About RNA vaccines, gene guns and (tiny) fakir boards

Learn more about some Covid-19 vaccine candidates and their potential.


Covid-19 not only affects our daily lives, but has also changed the pharmaceutical world. First, the pandemic has revealed the fragility of our supply chains for drugs and medical supplies, and second, it has triggered concerted action on an unprecedented scale in order to develop therapeutics and, above all, an effective vaccine. The current WHO list [1] (status July 27, 2020) lists 164 projects under the heading "Covid-19 Candidate Vaccines".

Above all, the speed at which this development is progressing is unmatched. As early as mid-March 2020, ten weeks after the gene sequence of the virus was first published, one of the participating companies started its first phase I study. Meanwhile, 25 projects have already advanced to clinical trials in humans, and in fact five companies are poised at the starting lines for Phase III trials with tens of thousands of volunteers.

All known concepts are represented among the vaccine candidates:

  • inactivated or killed viruses,
  • attenuated live viruses,
  • virus-like particles that cannot replicate, practically the empty virus shell,
  • immunogenic peptides of the virus, e.g. fragments of the often mentioned spike protein,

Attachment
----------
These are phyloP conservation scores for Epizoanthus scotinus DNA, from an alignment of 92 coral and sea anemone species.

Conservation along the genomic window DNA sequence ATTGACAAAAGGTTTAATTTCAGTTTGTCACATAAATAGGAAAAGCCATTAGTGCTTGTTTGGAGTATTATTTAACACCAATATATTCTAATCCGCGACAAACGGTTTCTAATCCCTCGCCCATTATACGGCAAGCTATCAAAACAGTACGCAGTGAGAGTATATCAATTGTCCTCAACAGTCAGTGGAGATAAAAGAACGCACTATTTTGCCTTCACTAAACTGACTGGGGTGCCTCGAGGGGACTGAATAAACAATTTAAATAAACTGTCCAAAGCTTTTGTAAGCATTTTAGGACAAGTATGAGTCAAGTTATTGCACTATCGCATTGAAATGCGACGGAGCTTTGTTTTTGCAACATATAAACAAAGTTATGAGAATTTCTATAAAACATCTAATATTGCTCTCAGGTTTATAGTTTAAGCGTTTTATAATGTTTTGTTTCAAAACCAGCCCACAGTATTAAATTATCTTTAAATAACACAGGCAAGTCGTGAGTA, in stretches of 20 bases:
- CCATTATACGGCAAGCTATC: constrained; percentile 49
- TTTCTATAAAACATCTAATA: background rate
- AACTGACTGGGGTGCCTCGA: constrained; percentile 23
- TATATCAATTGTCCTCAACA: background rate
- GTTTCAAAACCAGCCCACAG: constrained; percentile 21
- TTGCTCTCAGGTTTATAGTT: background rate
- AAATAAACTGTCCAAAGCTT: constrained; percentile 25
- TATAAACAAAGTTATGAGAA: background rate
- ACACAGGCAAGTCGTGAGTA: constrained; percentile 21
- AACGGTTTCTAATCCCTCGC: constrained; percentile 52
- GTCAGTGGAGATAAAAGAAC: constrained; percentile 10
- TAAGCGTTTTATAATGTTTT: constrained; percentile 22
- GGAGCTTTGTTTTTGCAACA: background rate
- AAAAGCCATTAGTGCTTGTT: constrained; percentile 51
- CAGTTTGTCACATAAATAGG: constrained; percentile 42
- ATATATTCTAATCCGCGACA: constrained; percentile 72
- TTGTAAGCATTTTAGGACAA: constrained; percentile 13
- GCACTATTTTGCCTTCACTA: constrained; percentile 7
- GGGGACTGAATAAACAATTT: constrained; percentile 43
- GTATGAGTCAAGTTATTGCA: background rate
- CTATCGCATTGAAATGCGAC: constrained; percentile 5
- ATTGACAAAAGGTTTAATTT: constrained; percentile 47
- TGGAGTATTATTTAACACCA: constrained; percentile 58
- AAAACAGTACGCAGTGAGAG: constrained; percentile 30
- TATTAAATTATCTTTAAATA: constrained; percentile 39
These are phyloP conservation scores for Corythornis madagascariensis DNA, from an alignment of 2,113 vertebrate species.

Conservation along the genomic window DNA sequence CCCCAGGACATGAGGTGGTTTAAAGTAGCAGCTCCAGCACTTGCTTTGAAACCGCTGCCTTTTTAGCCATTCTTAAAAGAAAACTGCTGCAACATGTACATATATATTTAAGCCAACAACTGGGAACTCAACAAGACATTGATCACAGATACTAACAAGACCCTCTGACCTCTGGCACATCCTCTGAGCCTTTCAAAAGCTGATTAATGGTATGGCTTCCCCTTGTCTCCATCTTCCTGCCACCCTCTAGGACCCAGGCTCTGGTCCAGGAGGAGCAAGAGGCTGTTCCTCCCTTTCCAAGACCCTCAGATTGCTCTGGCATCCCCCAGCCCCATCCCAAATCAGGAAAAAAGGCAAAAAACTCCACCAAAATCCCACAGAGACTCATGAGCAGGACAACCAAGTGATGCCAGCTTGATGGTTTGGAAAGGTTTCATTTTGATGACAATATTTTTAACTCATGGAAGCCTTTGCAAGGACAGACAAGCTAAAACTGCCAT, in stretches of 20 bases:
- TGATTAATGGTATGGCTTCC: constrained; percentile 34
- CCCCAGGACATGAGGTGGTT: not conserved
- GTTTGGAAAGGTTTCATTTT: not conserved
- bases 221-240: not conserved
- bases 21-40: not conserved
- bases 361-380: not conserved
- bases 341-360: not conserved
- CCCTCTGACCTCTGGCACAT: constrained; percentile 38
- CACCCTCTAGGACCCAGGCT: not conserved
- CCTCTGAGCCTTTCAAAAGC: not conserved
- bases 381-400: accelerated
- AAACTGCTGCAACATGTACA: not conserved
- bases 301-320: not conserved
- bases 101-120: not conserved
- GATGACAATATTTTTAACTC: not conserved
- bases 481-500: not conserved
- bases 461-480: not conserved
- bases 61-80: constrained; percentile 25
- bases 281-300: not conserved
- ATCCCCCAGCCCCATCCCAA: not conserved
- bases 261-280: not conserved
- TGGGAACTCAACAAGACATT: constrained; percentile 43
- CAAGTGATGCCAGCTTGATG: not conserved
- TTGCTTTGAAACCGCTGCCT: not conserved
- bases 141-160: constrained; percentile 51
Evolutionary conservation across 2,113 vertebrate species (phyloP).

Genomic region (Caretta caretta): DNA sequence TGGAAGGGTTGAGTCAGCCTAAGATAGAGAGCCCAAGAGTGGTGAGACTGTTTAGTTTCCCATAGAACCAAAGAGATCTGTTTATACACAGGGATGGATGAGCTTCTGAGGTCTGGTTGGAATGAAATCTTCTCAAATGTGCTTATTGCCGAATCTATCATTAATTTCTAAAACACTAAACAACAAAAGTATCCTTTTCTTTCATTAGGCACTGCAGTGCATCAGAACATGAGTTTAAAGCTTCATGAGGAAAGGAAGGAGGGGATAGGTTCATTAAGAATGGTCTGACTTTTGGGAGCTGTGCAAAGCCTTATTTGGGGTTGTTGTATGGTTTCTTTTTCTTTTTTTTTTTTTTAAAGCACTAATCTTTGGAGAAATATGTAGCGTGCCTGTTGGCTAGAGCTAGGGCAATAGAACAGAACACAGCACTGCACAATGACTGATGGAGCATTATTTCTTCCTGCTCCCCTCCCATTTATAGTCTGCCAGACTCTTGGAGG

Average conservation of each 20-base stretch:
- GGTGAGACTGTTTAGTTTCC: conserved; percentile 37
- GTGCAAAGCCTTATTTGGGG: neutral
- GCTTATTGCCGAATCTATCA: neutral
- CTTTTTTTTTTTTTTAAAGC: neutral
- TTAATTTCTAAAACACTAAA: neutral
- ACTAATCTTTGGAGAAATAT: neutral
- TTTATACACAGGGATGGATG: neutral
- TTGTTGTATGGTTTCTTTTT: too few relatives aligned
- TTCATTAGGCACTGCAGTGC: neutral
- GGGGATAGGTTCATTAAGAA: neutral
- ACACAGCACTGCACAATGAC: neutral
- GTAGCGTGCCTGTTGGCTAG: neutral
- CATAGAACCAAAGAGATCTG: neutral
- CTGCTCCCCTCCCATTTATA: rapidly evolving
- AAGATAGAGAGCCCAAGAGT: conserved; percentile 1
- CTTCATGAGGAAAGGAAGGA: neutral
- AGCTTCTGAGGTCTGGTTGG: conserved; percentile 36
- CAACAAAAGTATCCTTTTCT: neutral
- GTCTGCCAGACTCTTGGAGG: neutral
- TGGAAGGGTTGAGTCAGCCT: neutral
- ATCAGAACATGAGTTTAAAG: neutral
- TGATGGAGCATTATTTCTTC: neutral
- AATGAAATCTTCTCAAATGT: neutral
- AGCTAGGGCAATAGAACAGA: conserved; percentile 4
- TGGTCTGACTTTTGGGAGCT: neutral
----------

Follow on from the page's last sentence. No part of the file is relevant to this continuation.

• so-called vector vaccines with genetically modified viruses that are harmless to us, however which contain parts of the Covid-19 genetic material and thus produce    antigens,
  • DNA vaccines that are intended to make our body cells produce antigen,
  • synthetically produced mRNA vaccines which, once in the host cells, produce antigens and thus stimulate the production of antibodies against the virus.

Although representatives of the latter two concepts have never been approved for use in humans, they can probably be produced faster and in larger quantities than conventional vaccines. So it is no coincidence that 40% of the projects in the top group of the WHO list are DNA and especially RNA vaccines. The latter candidates have the advantage that they do not have to be transported to the cell nucleus. Nevertheless, "naked" mRNA cannot usually be injected into the muscle because it is rapidly degraded there or even triggers an unwanted immune reaction. Therefore, it is often either packaged into microscopically small containers, so-called lipid nanoparticles, or applied in another way.

For first experiments 30 years ago, the researchers adapted ballistic methods from plant gene technology and fired RNA-coated gold particles of 1 µm to 3 µm diameter at tissue samples. That way it was possible to introduce the genetic material into the cells and stimulate them to produce the desired proteins [2].

This so-called gene gun technology was also used for DNA vaccines and later became one of the most challenging dosing tasks for Harro Höfliger's Pharma Services division: Scientists from Powderject and the Oxford University required pre-dosed portions of 1mg of coated gold powder each in small cassettes [3]. Unfortunately, only the target quantity was known at the beginning of the project, but not the powder type and thus its density. With over 8 g/ml, it was many times higher than with "normal" pharmaceutical powders, so that an extremely low dosing volume of only 0.12 µl (0.12 mm³) had to be implemented, which was finally achieved with the vacuum drum filler.